"We didn't have our permits, but we had everything in place, right down to what color walls, how many rooms, and what would the roof look like," Wolfe said. "We had even bought a house, I remember, because by some state standard, the radius of the curve on the road up to Mountain Top was too sharp for the volume of traffic. So we bought the house on the corner, put on it the right to cut the corner, and then resold the house. We also wound up buying another house in between the course and Mountain Top, which allowed us to put in right-of-ways to get across. For us, this was a big undertaking.
We ended up with 1,350 acres, from the top of four mountains all the way down to the lake and across, and all of a sudden it was on hold. No, it was more than on hold. It was stopped."
When Dartmouth Bank went under, the FDIC stepped in.
"Even though we were a performing loan, and we'd always made all of our payments, they called the loan," McLaughlin said. "And that was in 1990, during a time when financing wasn't readily available for anybody."
The partners spent three years struggling to pay offthe loan.
"We couldn't get anyone to loan us money," Wolfe said. "That was one of the times Bud and I went for a long time without-income. The money just wasn't there, and we couldn't ask our employees to not take any money home. It was a tough three years. But we got to the point where we were able to find financing, and we worked our way out of it. But now we've got a million dollars more in debt than we would if we hadn't done that thing, and we have to pay that off."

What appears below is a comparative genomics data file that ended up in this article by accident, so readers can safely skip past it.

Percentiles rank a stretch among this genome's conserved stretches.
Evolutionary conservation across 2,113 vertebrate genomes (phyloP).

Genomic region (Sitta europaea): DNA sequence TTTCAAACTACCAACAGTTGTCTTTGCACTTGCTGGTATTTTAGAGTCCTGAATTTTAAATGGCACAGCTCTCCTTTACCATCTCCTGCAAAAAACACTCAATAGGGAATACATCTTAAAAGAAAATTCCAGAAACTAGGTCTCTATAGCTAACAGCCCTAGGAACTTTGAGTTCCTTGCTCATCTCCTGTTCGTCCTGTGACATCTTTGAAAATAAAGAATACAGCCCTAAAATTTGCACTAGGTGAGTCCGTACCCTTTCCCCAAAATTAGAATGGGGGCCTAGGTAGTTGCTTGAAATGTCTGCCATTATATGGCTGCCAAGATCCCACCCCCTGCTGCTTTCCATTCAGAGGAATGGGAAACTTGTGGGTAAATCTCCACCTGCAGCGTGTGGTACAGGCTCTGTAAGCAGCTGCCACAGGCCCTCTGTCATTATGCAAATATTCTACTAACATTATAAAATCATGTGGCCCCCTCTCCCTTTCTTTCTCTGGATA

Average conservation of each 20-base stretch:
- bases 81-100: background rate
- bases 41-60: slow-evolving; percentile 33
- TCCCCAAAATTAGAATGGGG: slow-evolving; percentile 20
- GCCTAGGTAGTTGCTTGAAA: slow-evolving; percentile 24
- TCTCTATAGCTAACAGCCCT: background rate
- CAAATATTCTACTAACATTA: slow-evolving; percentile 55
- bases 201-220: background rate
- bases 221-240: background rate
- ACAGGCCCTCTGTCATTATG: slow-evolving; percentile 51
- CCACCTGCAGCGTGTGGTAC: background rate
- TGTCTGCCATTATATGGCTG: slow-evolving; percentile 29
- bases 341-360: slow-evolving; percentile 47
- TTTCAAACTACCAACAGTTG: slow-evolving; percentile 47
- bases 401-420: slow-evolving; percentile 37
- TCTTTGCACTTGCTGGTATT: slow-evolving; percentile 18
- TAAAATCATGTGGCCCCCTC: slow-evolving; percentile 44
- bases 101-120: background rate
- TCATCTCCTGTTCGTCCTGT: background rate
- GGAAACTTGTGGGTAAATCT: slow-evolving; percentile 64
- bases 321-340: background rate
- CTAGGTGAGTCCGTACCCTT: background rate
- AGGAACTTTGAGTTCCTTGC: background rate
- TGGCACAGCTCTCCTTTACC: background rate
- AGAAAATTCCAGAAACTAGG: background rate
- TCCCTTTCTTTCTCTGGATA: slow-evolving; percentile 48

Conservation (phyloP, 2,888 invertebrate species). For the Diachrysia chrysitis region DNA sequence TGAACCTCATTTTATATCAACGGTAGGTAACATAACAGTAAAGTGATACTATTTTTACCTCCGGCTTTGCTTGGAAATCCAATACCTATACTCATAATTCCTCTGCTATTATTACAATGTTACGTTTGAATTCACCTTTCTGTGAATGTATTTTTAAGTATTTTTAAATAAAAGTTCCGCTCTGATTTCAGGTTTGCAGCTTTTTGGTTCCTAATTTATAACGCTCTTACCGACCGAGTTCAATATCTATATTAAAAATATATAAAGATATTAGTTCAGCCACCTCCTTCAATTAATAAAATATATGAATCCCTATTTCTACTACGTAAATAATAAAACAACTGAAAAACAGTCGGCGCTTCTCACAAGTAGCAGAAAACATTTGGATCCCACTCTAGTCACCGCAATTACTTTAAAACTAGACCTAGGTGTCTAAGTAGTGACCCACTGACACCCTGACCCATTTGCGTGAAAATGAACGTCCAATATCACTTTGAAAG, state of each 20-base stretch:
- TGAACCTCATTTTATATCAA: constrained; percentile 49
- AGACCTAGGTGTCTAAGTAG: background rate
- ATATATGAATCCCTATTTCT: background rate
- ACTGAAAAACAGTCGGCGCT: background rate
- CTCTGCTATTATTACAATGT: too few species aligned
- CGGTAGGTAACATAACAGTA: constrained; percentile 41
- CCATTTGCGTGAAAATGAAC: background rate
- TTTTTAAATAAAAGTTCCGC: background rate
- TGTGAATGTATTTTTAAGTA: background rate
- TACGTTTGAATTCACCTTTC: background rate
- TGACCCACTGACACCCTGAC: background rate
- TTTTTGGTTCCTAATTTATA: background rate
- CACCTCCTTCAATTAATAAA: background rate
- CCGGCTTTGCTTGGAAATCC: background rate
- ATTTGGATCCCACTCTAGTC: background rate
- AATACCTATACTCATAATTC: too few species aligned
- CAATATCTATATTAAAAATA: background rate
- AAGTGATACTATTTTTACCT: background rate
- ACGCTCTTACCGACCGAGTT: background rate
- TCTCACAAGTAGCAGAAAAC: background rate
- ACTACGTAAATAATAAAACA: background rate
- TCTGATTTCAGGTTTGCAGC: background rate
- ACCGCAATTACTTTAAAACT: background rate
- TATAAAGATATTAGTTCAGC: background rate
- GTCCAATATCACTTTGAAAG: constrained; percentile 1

During the three years that they were scrambling, Wolfe and McLaughlin came up with a number of inventive ideas to grow their business.
"We went into the international market, both for Mountain Top and the Holiday Inn," Wolfe said. "But some of our ideas were off the wall. We did photographic shoots of wild animals. We imported grizzly bears. We put honey up a tree, and the grizzly would climb up there and eat the honey, and people would be below taking pictures. We had Siberian tigers. We'd make piles of snow with the snowmakers, and the tigers would play in the snow, and people would sit 15 feet away and take pictures. There are companies that have animals available for such things. They bring them in by caravan."
If McLaughlin had one thing to do over again in his business career, he said, it would be the golf course.